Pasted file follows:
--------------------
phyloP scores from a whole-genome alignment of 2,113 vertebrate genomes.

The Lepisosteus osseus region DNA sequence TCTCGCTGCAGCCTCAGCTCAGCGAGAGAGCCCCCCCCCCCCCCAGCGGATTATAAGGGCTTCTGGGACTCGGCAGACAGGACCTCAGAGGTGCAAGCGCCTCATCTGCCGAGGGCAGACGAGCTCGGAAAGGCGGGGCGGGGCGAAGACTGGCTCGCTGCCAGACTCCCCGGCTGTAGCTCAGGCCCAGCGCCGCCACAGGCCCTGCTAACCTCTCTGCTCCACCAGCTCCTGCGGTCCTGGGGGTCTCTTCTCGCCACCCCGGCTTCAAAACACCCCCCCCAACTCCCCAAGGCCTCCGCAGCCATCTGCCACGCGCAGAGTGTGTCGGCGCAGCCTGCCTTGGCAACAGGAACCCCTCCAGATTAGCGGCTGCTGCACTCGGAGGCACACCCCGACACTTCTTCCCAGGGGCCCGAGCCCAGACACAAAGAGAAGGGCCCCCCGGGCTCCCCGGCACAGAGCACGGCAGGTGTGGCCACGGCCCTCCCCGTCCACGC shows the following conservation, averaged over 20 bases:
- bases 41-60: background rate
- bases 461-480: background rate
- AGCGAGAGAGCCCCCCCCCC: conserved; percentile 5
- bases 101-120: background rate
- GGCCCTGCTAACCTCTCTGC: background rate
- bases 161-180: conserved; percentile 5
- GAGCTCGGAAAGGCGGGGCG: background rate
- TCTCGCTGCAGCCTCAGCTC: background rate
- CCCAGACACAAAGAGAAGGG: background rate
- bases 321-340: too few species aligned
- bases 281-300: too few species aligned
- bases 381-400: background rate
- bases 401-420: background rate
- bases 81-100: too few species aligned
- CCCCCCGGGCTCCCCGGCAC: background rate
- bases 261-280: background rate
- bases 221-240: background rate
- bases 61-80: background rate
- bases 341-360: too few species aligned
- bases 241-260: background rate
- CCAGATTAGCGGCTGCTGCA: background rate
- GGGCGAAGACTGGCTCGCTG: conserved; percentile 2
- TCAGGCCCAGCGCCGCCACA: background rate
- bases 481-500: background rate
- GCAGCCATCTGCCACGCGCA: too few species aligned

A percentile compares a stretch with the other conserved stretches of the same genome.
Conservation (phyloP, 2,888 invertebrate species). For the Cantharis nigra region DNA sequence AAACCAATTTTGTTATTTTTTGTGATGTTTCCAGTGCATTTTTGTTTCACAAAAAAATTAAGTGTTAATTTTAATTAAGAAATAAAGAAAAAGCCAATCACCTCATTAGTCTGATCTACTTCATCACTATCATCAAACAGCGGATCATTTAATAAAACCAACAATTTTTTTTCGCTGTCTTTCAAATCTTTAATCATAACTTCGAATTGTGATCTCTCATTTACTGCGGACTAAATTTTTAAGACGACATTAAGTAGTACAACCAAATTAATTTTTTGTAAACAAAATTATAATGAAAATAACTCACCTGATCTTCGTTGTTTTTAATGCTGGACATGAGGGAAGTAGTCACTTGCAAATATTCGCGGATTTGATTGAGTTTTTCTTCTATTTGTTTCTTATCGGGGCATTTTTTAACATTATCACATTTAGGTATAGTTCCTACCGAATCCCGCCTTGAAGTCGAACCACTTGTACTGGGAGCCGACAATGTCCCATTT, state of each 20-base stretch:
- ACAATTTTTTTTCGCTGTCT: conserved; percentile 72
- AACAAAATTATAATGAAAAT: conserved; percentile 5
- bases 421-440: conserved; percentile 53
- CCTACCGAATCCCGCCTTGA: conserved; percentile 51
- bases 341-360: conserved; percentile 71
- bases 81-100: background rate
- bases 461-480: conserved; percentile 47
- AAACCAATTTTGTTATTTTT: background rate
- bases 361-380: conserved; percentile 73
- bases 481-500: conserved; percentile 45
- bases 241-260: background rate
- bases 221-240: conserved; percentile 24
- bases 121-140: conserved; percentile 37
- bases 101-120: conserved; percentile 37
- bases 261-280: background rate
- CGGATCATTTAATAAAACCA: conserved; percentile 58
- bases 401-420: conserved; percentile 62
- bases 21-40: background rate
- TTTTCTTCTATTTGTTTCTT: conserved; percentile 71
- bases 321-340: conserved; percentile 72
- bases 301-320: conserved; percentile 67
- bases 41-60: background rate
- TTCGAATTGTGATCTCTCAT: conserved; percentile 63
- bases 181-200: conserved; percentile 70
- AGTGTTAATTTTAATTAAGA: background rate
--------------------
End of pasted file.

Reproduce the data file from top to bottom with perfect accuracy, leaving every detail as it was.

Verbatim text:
phyloP scores from a whole-genome alignment of 2,113 vertebrate genomes.

The Lepisosteus osseus region DNA sequence TCTCGCTGCAGCCTCAGCTCAGCGAGAGAGCCCCCCCCCCCCCCAGCGGATTATAAGGGCTTCTGGGACTCGGCAGACAGGACCTCAGAGGTGCAAGCGCCTCATCTGCCGAGGGCAGACGAGCTCGGAAAGGCGGGGCGGGGCGAAGACTGGCTCGCTGCCAGACTCCCCGGCTGTAGCTCAGGCCCAGCGCCGCCACAGGCCCTGCTAACCTCTCTGCTCCACCAGCTCCTGCGGTCCTGGGGGTCTCTTCTCGCCACCCCGGCTTCAAAACACCCCCCCCAACTCCCCAAGGCCTCCGCAGCCATCTGCCACGCGCAGAGTGTGTCGGCGCAGCCTGCCTTGGCAACAGGAACCCCTCCAGATTAGCGGCTGCTGCACTCGGAGGCACACCCCGACACTTCTTCCCAGGGGCCCGAGCCCAGACACAAAGAGAAGGGCCCCCCGGGCTCCCCGGCACAGAGCACGGCAGGTGTGGCCACGGCCCTCCCCGTCCACGC shows the following conservation, averaged over 20 bases:
- bases 41-60: background rate
- bases 461-480: background rate
- AGCGAGAGAGCCCCCCCCCC: conserved; percentile 5
- bases 101-120: background rate
- GGCCCTGCTAACCTCTCTGC: background rate
- bases 161-180: conserved; percentile 5
- GAGCTCGGAAAGGCGGGGCG: background rate
- TCTCGCTGCAGCCTCAGCTC: background rate
- CCCAGACACAAAGAGAAGGG: background rate
- bases 321-340: too few species aligned
- bases 281-300: too few species aligned
- bases 381-400: background rate
- bases 401-420: background rate
- bases 81-100: too few species aligned
- CCCCCCGGGCTCCCCGGCAC: background rate
- bases 261-280: background rate
- bases 221-240: background rate
- bases 61-80: background rate
- bases 341-360: too few species aligned
- bases 241-260: background rate
- CCAGATTAGCGGCTGCTGCA: background rate
- GGGCGAAGACTGGCTCGCTG: conserved; percentile 2
- TCAGGCCCAGCGCCGCCACA: background rate
- bases 481-500: background rate
- GCAGCCATCTGCCACGCGCA: too few species aligned

A percentile compares a stretch with the other conserved stretches of the same genome.
Conservation (phyloP, 2,888 invertebrate species). For the Cantharis nigra region DNA sequence AAACCAATTTTGTTATTTTTTGTGATGTTTCCAGTGCATTTTTGTTTCACAAAAAAATTAAGTGTTAATTTTAATTAAGAAATAAAGAAAAAGCCAATCACCTCATTAGTCTGATCTACTTCATCACTATCATCAAACAGCGGATCATTTAATAAAACCAACAATTTTTTTTCGCTGTCTTTCAAATCTTTAATCATAACTTCGAATTGTGATCTCTCATTTACTGCGGACTAAATTTTTAAGACGACATTAAGTAGTACAACCAAATTAATTTTTTGTAAACAAAATTATAATGAAAATAACTCACCTGATCTTCGTTGTTTTTAATGCTGGACATGAGGGAAGTAGTCACTTGCAAATATTCGCGGATTTGATTGAGTTTTTCTTCTATTTGTTTCTTATCGGGGCATTTTTTAACATTATCACATTTAGGTATAGTTCCTACCGAATCCCGCCTTGAAGTCGAACCACTTGTACTGGGAGCCGACAATGTCCCATTT, state of each 20-base stretch:
- ACAATTTTTTTTCGCTGTCT: conserved; percentile 72
- AACAAAATTATAATGAAAAT: conserved; percentile 5
- bases 421-440: conserved; percentile 53
- CCTACCGAATCCCGCCTTGA: conserved; percentile 51
- bases 341-360: conserved; percentile 71
- bases 81-100: background rate
- bases 461-480: conserved; percentile 47
- AAACCAATTTTGTTATTTTT: background rate
- bases 361-380: conserved; percentile 73
- bases 481-500: conserved; percentile 45
- bases 241-260: background rate
- bases 221-240: conserved; percentile 24
- bases 121-140: conserved; percentile 37
- bases 101-120: conserved; percentile 37
- bases 261-280: background rate
- CGGATCATTTAATAAAACCA: conserved; percentile 58
- bases 401-420: conserved; percentile 62
- bases 21-40: background rate
- TTTTCTTCTATTTGTTTCTT: conserved; percentile 71
- bases 321-340: conserved; percentile 72
- bases 301-320: conserved; percentile 67
- bases 41-60: background rate
- TTCGAATTGTGATCTCTCAT: conserved; percentile 63
- bases 181-200: conserved; percentile 70
- AGTGTTAATTTTAATTAAGA: background rate